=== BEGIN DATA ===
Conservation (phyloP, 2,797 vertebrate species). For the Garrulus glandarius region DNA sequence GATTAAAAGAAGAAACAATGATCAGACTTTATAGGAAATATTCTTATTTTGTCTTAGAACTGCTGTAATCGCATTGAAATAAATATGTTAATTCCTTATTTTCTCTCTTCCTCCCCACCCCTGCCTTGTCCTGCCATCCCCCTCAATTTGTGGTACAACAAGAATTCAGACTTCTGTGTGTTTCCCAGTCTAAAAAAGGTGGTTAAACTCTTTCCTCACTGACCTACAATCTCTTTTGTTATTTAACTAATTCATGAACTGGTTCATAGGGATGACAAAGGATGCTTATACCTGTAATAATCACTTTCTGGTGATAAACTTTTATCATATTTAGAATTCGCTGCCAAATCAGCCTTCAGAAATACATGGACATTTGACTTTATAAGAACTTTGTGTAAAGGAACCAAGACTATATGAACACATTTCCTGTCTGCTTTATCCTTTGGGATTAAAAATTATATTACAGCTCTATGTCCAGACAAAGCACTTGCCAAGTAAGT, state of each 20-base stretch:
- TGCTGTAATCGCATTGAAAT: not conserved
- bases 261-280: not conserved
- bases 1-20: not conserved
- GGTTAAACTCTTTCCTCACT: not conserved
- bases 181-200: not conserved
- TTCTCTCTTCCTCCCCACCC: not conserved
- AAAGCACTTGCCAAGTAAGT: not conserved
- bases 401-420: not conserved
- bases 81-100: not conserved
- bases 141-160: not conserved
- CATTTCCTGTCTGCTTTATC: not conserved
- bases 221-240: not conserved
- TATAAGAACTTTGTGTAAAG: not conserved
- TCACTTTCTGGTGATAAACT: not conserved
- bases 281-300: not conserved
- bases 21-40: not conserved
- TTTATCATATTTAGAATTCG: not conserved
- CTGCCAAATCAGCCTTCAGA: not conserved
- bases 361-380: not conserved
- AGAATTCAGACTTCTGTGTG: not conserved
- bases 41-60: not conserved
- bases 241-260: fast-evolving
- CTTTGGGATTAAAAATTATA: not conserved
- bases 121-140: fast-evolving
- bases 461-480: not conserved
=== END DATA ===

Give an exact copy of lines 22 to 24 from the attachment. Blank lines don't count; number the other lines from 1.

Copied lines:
- bases 41-60: not conserved
- bases 241-260: fast-evolving
- CTTTGGGATTAAAAATTATA: not conserved